International Journal of Teaching and Learning in Higher Education http://www.isetl.org/ijtlhe/
2006, Volume 18, Number 2, 89-96 ISSN 1812-9129
The Pedagogical Challenges Facing French Business Schools in the Implementation of E-learning Initiatives Peter Daly
EDHEC Business School, Lille-Nice
This paper will reflect on the pedagogical challenges facing French Business Schools in the implementation of e-learning initiatives. I will show that the top French Business Schools are not the main providers of e-learning in business education, as the task is mainly assigned to private companies or government-subsidized organizations. Some fragmented e-learning initiatives do exist but the usefulness of this technology to enhance the learning and teaching experience is often overlooked in a drive to provide e-learning at all costs. I will argue that elearning development should be grounded in a comprehensive pedagogical framework. The various challenges facing educators will be analyzed, such as their epistemological beliefs, their roles as teachers, their ability to create a community of inquiry, and their ability to choose pertinent knowledge. In order to put learning on the agenda in French higher education and help the educator understand how students learn, a more detailed understanding of the generational characteristics of student cohorts, their epistemological beliefs and conceptions of learning, as well as their learning styles and preferences is advocated.
E-learning in France For some, e-learning means a fully online course; for others, it means the use of a course management system. For the purpose of this paper, the European Union definition of e-learning will be employed: “Elearning means using new multimedia technologies and the Internet to improve the quality of learning by facilitating access to facilities and services as well as remote exchanges and collaboration” (EC Publication, 2003, p. 3). While this definition is quite broad, it does contain some key concepts such as quality of learning, facilitation, exchange, and collaboration. Therefore, this definition presupposes that the learner is at the center of the learning event facilitated by an educator in an exchange of knowledge that is acquired via collaboration. Ledru (2002) set out four dimensions of e-learning: pedagogical and psychological; technological; economic and legal; and organizational and change management issues. If we apply these four dimensions to e-learning implementation at French Business Schools, we can see that the technological dimension is the only one to have received any serious consideration with business schools investing massively in learning platforms such as Blackboard®, WebCT, or Crossknowledge. While they may purport to be involved in e-learning, a closer look at the French e-learning market tells a different story. At the moment, the main provision of e-learning in France is divided between: (a) e-learning in firms, offering customized content developed internally or by large companies and then outsourced to private suppliers and (b) e-learning provided by the central government or by regional and local authorities or associations receiving government subsidies. In the first sector, termed here as the private elearning market segment, Gil (2003) provides an impressive list of the major players such as software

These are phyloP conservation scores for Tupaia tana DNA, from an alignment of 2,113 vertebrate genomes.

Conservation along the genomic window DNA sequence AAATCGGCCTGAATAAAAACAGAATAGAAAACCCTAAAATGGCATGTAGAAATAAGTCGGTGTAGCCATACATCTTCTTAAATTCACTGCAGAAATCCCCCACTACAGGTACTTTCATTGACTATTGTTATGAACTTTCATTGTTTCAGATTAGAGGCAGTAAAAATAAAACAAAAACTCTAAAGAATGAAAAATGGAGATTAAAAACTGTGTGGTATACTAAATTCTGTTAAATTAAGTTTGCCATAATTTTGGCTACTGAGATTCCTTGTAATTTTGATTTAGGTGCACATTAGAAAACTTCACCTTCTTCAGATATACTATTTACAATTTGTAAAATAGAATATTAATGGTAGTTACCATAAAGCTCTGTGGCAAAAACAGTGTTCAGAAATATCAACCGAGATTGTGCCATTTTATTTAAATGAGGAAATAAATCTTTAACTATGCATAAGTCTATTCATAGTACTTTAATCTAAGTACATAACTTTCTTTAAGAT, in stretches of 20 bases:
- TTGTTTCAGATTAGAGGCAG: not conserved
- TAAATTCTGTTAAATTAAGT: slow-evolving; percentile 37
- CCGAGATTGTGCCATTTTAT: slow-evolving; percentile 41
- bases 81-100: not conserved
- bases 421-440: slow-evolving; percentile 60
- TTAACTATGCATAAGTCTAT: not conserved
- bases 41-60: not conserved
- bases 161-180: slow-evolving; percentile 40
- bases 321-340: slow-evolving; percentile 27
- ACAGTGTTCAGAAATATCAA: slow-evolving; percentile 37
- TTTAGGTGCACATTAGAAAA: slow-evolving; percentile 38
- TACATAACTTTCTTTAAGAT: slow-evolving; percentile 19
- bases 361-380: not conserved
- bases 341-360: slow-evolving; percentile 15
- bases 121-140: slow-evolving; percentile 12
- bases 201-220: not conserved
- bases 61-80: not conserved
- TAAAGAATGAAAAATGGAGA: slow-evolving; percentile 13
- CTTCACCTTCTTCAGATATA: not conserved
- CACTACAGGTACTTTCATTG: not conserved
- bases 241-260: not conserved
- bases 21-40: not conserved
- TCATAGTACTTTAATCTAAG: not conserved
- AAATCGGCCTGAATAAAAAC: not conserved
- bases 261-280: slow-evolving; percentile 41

editors (e.g. Sybase, Lotus, Oracle); publishing houses (Foucher Editions d’Organisation, McGraw Hill, Ziff Davis); consultancy firms (Arthur Anderson); TV channels (M6, France 5); and startups (SABA, Centra, Online Formapro), all of whom are vying for a slice of the e-learning market. However, many of these providers lack credibility as they are not attached to a reputable business school or university. In France, e-learning in business education will not be successful unless the major players (Grande Ecoles, i.e. public or private higher education institutions that admit students by competitive examination...
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areas. He is currently undertaking Doctoral Studies in Higher Education at the University of Sheffield. Acknowledgments I would like to thank Prof. Gareth Parry and his colleagues at the Education Department, University of Sheffield, UK for their invaluable support and advice.
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